In honor of International Women’s Day and Women’s Month, our women-centered employee resource group, She Belongs, hosted Stephanie Slocum, PE, founder of Engineers Rising, for her presentation on “Six Strategies for Empowering Women Leaders in the Hybrid Workforce.” The presentation was interactive, informative, and invaluable. We’ve compiled our major takeaways from the presentation so that others can use this knowledge to #BreakTheBias and forge a more gender equal AEC-industry and workplace.
Stephanie Slocum’s Six Strategies for Empowering Women Leaders in the Hybrid Workforce:
1. Rethink the Leadership Model
- There are traits that traditionally fall under “masculine” or “feminine”, and you’re often viewed as too much or not enough if you don’t match those styles. You are enough!
- Women are rejecting leadership styles that don’t model the life they want; 27% of women said workplace flexibility is the single biggest challenge faced by emerging women leaders. *
- During her presentation, Stephanie conducted several polls. Below are what fellow Little employees believe are the top characteristics of a leader:
2. Amplify Women’s Voices
- STEM Professionals report they feel the need to constantly prove themselves at work – 79% women vs. 52% men*
- Imposter syndrome, defined as doubting your abilities and feeling like a fraud, is very prevalent; 79% in women, 65% in men*
- Women’s Report:
- 52% of women have had their judgment questioned in their area of expertise*
- 64% of women have been interrupted or talked over at work*, men are almost 3x more likely to interrupt women than other men in meetings.
- 27% have been mistaken for someone at a much lower level*
- 45% have had others take or get credit for their ideas*
- Some ways to amplify women’s voices are to share successes with your team, post on behalf of someone for their accomplishments, advocate for their competency and experience, and show gratitude.
- Below are how Little employees feel when they’re recognized for their efforts:
3. Individual Employee Experiences
- It’s important to determine an individual’s growth plan
- Approaching middle management and senior/executive level leadership is where “non-traditional leadership styles” get stuck, this is where business acumen is required and there is a large mentorship gap.
- For every 100 men that are promoted to manager, 72 women are promoted to manager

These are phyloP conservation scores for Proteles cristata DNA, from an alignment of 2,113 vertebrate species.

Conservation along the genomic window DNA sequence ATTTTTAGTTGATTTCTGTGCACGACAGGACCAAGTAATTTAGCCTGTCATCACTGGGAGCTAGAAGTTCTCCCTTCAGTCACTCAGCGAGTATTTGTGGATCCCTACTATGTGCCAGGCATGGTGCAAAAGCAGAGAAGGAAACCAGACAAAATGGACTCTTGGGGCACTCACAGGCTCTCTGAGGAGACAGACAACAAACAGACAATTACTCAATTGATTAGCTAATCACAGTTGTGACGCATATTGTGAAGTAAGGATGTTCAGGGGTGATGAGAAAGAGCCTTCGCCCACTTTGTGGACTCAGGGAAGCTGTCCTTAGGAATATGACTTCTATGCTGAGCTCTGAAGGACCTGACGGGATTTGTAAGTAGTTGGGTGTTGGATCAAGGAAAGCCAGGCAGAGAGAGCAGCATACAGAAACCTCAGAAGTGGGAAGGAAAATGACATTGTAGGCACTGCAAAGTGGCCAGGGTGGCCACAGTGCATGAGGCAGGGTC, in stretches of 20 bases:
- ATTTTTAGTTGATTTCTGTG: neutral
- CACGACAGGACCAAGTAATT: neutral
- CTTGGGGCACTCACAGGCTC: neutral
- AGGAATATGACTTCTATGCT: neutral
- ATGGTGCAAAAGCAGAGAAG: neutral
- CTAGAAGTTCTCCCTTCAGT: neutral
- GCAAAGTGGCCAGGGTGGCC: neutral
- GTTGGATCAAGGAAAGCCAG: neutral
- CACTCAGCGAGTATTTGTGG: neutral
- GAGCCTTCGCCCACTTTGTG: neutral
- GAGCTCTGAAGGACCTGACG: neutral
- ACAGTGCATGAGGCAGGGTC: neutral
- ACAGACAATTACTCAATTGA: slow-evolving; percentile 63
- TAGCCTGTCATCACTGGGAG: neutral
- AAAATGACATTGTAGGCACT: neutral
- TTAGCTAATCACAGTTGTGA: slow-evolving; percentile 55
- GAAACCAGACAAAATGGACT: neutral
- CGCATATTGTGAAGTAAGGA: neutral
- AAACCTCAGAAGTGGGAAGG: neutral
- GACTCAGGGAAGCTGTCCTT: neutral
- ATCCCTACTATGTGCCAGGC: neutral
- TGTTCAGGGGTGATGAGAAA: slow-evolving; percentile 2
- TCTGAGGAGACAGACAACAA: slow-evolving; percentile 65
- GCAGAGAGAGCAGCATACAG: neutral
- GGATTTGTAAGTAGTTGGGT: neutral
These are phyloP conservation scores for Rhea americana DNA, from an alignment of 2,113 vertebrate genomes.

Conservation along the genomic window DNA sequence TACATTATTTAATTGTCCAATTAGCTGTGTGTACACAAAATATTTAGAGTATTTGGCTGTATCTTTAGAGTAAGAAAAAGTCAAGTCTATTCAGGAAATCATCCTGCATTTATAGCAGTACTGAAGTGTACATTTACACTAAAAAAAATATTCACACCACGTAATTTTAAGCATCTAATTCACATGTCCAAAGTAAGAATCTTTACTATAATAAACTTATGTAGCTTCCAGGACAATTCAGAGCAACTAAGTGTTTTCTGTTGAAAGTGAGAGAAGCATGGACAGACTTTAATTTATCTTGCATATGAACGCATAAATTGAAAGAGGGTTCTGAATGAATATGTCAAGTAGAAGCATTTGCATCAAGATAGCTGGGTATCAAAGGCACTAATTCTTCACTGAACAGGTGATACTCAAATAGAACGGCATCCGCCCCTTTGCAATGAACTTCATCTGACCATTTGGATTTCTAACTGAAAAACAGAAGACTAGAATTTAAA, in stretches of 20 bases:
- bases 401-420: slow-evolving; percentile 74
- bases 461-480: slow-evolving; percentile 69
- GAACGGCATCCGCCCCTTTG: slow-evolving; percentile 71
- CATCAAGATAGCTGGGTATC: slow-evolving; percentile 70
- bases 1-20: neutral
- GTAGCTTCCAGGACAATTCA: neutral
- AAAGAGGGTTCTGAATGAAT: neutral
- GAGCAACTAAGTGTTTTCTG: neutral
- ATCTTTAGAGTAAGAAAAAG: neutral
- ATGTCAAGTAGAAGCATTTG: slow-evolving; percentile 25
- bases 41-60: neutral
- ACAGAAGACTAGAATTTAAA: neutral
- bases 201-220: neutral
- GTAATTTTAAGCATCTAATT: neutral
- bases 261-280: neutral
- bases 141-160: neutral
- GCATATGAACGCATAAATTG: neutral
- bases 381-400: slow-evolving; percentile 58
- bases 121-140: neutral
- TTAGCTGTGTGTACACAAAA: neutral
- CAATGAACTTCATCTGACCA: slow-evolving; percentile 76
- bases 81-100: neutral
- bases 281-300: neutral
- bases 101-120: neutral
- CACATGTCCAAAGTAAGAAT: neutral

- Women are thought to be more effective than men in 84% of leadership competencies, with two exceptions: technical expertise and strategy
4. Humanize Life Outside Work
- Pandemic has showed us that work and life aren’t separate.
- People of all genders are realizing that at work we must provide support for the whole person not just the person who gets a lot done.
5. Unlock the Promotion Mystery
- Those who get promoted are often individuals who look, think, and act like those giving the promotion; a common unconscious bias, which is why guidelines for promotions are extremely important.
- Promotion criteria isn’t clear, and criteria often changes. In Stephanie’s personal experience, she watched people who did less get promoted, so she left and started her own firm.
- If there is no promotion or hiring criteria, then individuals in charge of making these decisions are much more likely to choose the candidate who looks, thinks, and acts like them – which is simply human psychology.
- To take these biases out, companies need to define the criteria and make them transparent, so individuals know what to do to get ahead.
6. Enable Courageous Conversations
- In Google’s research of high performing teams, they found the team who outperformed all others had created a culture of psychological safety – which means, individuals feel comfortable to bring their ideas and who they truly are to work.
- Psychological Safety leads to lower turnover, more innovative ideas, and higher performing firms.
*Numbers were populated from a study Stephanie Slocum did of 100 STEM Professional men and women.
Allyship is the key to allowing women, and all individuals, to feel safe and included in the workplace, while gaining the confidence and support to move forward, but being an ally is a journey. Where are you in this continuum?